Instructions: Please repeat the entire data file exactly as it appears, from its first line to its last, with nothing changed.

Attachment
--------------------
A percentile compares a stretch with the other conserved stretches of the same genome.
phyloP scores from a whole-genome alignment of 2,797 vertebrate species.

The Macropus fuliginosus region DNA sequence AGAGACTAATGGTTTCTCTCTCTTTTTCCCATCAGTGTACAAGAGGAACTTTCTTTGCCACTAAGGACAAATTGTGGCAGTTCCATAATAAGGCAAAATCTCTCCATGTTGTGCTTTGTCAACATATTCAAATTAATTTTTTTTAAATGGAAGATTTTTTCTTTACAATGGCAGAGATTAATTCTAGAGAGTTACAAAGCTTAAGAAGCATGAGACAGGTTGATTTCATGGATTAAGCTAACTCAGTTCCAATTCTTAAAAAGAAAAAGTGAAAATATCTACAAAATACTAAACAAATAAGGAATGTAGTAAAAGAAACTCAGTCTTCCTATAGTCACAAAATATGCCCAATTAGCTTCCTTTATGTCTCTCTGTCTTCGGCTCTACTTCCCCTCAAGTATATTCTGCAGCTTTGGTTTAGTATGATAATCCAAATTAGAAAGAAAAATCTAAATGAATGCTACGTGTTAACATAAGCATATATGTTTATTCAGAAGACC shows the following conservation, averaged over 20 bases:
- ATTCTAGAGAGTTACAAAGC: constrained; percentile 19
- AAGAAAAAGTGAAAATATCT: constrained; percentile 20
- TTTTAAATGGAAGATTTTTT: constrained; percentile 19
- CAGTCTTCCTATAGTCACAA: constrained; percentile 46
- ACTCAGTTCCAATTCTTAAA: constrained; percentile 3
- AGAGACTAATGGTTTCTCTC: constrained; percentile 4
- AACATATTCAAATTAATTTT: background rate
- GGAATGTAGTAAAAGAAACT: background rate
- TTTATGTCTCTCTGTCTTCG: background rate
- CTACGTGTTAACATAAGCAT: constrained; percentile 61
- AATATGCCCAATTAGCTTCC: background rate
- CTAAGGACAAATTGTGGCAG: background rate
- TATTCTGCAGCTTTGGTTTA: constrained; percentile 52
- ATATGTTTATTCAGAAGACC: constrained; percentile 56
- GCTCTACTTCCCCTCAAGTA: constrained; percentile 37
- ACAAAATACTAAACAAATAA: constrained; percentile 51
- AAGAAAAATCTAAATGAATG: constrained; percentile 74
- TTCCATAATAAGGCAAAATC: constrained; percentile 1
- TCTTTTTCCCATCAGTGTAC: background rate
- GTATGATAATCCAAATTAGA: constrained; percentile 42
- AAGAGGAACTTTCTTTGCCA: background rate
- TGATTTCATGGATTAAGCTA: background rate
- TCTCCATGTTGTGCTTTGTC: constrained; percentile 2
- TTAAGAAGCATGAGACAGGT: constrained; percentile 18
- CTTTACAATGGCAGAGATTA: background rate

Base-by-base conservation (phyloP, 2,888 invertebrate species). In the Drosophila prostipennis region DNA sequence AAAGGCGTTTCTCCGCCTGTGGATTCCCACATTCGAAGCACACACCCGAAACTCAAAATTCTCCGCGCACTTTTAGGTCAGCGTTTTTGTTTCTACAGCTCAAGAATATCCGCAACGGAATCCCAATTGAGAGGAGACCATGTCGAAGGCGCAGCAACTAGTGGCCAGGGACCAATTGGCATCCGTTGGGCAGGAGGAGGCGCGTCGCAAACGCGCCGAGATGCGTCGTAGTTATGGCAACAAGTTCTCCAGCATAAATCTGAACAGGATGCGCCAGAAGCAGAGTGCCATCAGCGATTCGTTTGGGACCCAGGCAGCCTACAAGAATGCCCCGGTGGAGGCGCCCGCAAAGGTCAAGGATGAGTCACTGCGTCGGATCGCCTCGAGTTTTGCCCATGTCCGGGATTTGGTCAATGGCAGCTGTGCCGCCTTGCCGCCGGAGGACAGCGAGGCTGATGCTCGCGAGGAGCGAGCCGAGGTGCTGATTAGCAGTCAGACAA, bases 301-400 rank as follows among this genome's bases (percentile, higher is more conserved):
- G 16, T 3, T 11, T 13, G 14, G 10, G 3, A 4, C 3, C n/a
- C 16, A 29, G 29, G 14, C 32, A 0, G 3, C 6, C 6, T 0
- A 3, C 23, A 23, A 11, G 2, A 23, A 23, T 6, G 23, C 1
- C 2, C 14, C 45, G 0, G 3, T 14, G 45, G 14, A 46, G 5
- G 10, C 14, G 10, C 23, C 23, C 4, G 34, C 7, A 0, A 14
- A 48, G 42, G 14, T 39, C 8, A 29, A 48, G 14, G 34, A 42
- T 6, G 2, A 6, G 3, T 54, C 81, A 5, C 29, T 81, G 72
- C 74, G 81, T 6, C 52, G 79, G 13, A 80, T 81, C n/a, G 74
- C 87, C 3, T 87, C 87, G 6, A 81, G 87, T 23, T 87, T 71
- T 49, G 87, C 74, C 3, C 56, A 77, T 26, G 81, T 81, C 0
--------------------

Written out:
A percentile compares a stretch with the other conserved stretches of the same genome.
phyloP scores from a whole-genome alignment of 2,797 vertebrate species.

The Macropus fuliginosus region DNA sequence AGAGACTAATGGTTTCTCTCTCTTTTTCCCATCAGTGTACAAGAGGAACTTTCTTTGCCACTAAGGACAAATTGTGGCAGTTCCATAATAAGGCAAAATCTCTCCATGTTGTGCTTTGTCAACATATTCAAATTAATTTTTTTTAAATGGAAGATTTTTTCTTTACAATGGCAGAGATTAATTCTAGAGAGTTACAAAGCTTAAGAAGCATGAGACAGGTTGATTTCATGGATTAAGCTAACTCAGTTCCAATTCTTAAAAAGAAAAAGTGAAAATATCTACAAAATACTAAACAAATAAGGAATGTAGTAAAAGAAACTCAGTCTTCCTATAGTCACAAAATATGCCCAATTAGCTTCCTTTATGTCTCTCTGTCTTCGGCTCTACTTCCCCTCAAGTATATTCTGCAGCTTTGGTTTAGTATGATAATCCAAATTAGAAAGAAAAATCTAAATGAATGCTACGTGTTAACATAAGCATATATGTTTATTCAGAAGACC shows the following conservation, averaged over 20 bases:
- ATTCTAGAGAGTTACAAAGC: constrained; percentile 19
- AAGAAAAAGTGAAAATATCT: constrained; percentile 20
- TTTTAAATGGAAGATTTTTT: constrained; percentile 19
- CAGTCTTCCTATAGTCACAA: constrained; percentile 46
- ACTCAGTTCCAATTCTTAAA: constrained; percentile 3
- AGAGACTAATGGTTTCTCTC: constrained; percentile 4
- AACATATTCAAATTAATTTT: background rate
- GGAATGTAGTAAAAGAAACT: background rate
- TTTATGTCTCTCTGTCTTCG: background rate
- CTACGTGTTAACATAAGCAT: constrained; percentile 61
- AATATGCCCAATTAGCTTCC: background rate
- CTAAGGACAAATTGTGGCAG: background rate
- TATTCTGCAGCTTTGGTTTA: constrained; percentile 52
- ATATGTTTATTCAGAAGACC: constrained; percentile 56
- GCTCTACTTCCCCTCAAGTA: constrained; percentile 37
- ACAAAATACTAAACAAATAA: constrained; percentile 51
- AAGAAAAATCTAAATGAATG: constrained; percentile 74
- TTCCATAATAAGGCAAAATC: constrained; percentile 1
- TCTTTTTCCCATCAGTGTAC: background rate
- GTATGATAATCCAAATTAGA: constrained; percentile 42
- AAGAGGAACTTTCTTTGCCA: background rate
- TGATTTCATGGATTAAGCTA: background rate
- TCTCCATGTTGTGCTTTGTC: constrained; percentile 2
- TTAAGAAGCATGAGACAGGT: constrained; percentile 18
- CTTTACAATGGCAGAGATTA: background rate

Base-by-base conservation (phyloP, 2,888 invertebrate species). In the Drosophila prostipennis region DNA sequence AAAGGCGTTTCTCCGCCTGTGGATTCCCACATTCGAAGCACACACCCGAAACTCAAAATTCTCCGCGCACTTTTAGGTCAGCGTTTTTGTTTCTACAGCTCAAGAATATCCGCAACGGAATCCCAATTGAGAGGAGACCATGTCGAAGGCGCAGCAACTAGTGGCCAGGGACCAATTGGCATCCGTTGGGCAGGAGGAGGCGCGTCGCAAACGCGCCGAGATGCGTCGTAGTTATGGCAACAAGTTCTCCAGCATAAATCTGAACAGGATGCGCCAGAAGCAGAGTGCCATCAGCGATTCGTTTGGGACCCAGGCAGCCTACAAGAATGCCCCGGTGGAGGCGCCCGCAAAGGTCAAGGATGAGTCACTGCGTCGGATCGCCTCGAGTTTTGCCCATGTCCGGGATTTGGTCAATGGCAGCTGTGCCGCCTTGCCGCCGGAGGACAGCGAGGCTGATGCTCGCGAGGAGCGAGCCGAGGTGCTGATTAGCAGTCAGACAA, bases 301-400 rank as follows among this genome's bases (percentile, higher is more conserved):
- G 16, T 3, T 11, T 13, G 14, G 10, G 3, A 4, C 3, C n/a
- C 16, A 29, G 29, G 14, C 32, A 0, G 3, C 6, C 6, T 0
- A 3, C 23, A 23, A 11, G 2, A 23, A 23, T 6, G 23, C 1
- C 2, C 14, C 45, G 0, G 3, T 14, G 45, G 14, A 46, G 5
- G 10, C 14, G 10, C 23, C 23, C 4, G 34, C 7, A 0, A 14
- A 48, G 42, G 14, T 39, C 8, A 29, A 48, G 14, G 34, A 42
- T 6, G 2, A 6, G 3, T 54, C 81, A 5, C 29, T 81, G 72
- C 74, G 81, T 6, C 52, G 79, G 13, A 80, T 81, C n/a, G 74
- C 87, C 3, T 87, C 87, G 6, A 81, G 87, T 23, T 87, T 71
- T 49, G 87, C 74, C 3, C 56, A 77, T 26, G 81, T 81, C 0